New Models - Lamborghini Aventador

Lamborghini Aventador SNo bull: Anyone ordering a Lamborghini Aventador S Down Under now will take delivery next year.

No bull: Anyone ordering a Lamborghini Aventador S Down Under now will take delivery next year.

Mid-life update for Lamborghini Aventador as Italy firms up ties with Aus market

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AUTOMOBILI Lamborghini has previewed the updates to its fleet-footed flagship at an event in Phillip Island, with the company sending three left-hand-drive Aventador S models to Australia as part of its Lamborghini Experienza program.

The Volkswagen Group-owned supercar-maker released details of the Aventador S at the recent Detroit motor show, with the V12-powered scissor-door coupe receiving engine, chassis and aerodynamic updates six years after its release.

Priced from $788,914 before on-road costs, Automobili Lamborghini’s head of Asia Pacific, Andrea Baldi, said that “several” orders for the new version had been placed, with deliveries not expected until early in 2018.

“In a production capacity, we are restricted to build the Aventador that we designed in the beginning (in 2012), and this is restricted to about a thousand cars a year,” he told GoAuto. “Over the six years, we have managed to sell out, and if you order a car now, it will be already delivered next year; we have already pre-sold the rest.”

Mr Baldi said the brand’s cheaper Huracan model was the better selling of its two models, but the Aventador S would renew interest in the flagship.

“Overall, Aventador has been a success for Lamborghini, and the Asia Pacific region gets about one-third of our annual allocation (around 300 cars),” he said.

Mr Baldi added that the Huracan had been more successful in terms of penetration, adding: “At the end of the day, though, we have sold every car we have made.”

Mr Baldi told GoAuto that the Australian market is important to the Italian supercar builder. It sold 127 cars here in 2016, a number that placed Australia eighth in the world for Lamborghini sales, and with what Mr Baldi called the “longest order bank in the world”.

“We could deliver more cars, but we are at capacity on both of our models (including the V10-powered Huracan),” he said.

Worldwide, Lamborghini sold 3457 cars in 2016, a doubling of its sales since 2011.

Lamborghini's new area manager for Oceania, Andreas Ruggiero, told GoAuto that the S in the Aventador’s name has no particular relevance, pointing to other cars in the history of the company like the Miura S and Islero S as examples.

“All the S names meant nothing particularly,” he said. “It just stands for something that is better.”

The two-seat Aventador S is based around a mid-engined all-wheel-drive carbon-fibre monocoque chassis that uses pushrod-equipped A-arm suspension at all four corners.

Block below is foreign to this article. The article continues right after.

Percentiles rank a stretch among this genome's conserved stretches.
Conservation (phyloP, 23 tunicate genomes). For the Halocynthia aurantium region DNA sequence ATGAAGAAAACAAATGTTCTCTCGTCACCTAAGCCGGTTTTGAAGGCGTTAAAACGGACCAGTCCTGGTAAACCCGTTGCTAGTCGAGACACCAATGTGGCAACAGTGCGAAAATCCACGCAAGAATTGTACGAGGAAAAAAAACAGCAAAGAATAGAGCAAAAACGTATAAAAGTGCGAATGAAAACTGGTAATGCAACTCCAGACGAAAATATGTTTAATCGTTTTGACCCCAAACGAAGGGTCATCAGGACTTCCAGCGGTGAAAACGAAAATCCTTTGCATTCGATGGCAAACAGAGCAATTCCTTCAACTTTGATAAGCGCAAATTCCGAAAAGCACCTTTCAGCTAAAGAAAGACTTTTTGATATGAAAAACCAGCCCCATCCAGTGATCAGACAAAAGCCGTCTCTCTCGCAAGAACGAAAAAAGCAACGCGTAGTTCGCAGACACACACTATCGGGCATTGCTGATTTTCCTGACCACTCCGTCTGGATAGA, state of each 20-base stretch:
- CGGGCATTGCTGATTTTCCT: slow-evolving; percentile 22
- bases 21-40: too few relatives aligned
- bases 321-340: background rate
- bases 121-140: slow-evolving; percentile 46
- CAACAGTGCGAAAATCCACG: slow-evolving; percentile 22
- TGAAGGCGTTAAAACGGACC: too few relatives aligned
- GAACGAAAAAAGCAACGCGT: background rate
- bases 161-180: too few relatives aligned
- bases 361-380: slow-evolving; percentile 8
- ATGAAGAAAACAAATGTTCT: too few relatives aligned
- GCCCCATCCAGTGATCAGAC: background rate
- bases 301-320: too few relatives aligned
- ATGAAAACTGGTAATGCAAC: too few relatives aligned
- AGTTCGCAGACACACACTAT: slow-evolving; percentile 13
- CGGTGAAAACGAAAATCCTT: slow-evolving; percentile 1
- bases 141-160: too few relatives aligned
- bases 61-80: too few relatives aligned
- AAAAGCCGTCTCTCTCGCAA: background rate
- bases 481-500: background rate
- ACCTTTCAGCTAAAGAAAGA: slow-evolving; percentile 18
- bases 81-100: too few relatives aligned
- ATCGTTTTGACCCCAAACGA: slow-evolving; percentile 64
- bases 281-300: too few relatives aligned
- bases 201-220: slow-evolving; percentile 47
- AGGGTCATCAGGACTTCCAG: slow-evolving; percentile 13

For 2017, Lamborghini has redesigned the front end of the car to improve downforce by a factor of 130 per cent and reduce drag by 50 per cent, according to the company, with extra air through the front bar also further cooling the brakes and smoothing airflow down the side of the car into the mid-mounted engine air intakes.

The rear end, meanwhile, has been redesigned in a style that the company says is meant to mimic its famous 1960s sportscar, the Miura. A three-position rear wing adjusts automatically as required, and combines with redesigned underbody elements to improve stability and add downforce.

The Aventador S also sports a new rear-steer system that toes the rear wheels outwards in relation to the direction of the turn at speeds under 80km/h to aid slow speed manoeuvring, before gradually toeing them in at higher speeds to virtually lengthen the wheelbase and improve stability.

The addition of the system also required a complete recalibration of the car’s active dampers and stability and traction control systems, with a central processor – known as the Lamborghini Dynamic Active Vehicle module – added to control all of the car’s chassis functions.

Ceramic brakes are also standard on the Aventador S, while new Pirelli P Zero tyres – riding on 21-inch rear and 20-inch front wheels – were engineered specifically for the car, with reconfigured sidewalls and shoulder construction to deal with the all-wheel steer system.

The 6.5-litre V12 engine has also been tweaked to produce 29kW more than the standard Aventador for a new total of 544kW at 8400rpm, while torque remains static at 690Nm at 5500rpm.

The improvements are the result of retuning the variable valve timing and intake systems, along with a new, lighter exhaust and an increase of 150rpm on the redline figure.

It can hit 100km/h in 2.9 seconds, 200km/h in 8.8s and 300km/h in 24.2s, before topping out at 350km/h.

Lamborghini quotes a combined fuel economy figure of 16.9 litres per 100km, along with a carbon dioxide emission figure of 394g per kilometre.

Inside, the Aventador S’s digital dashboard has been updated, while a fourth driving mode known as ‘ego’ provides owners with up to 24 separate parameters – including steering, damping, gearbox and throttle maps – to tweak their car to their liking.

Lamborghini Aventador SNo bull: Anyone ordering a Lamborghini Aventador S Down Under now will take delivery next year.

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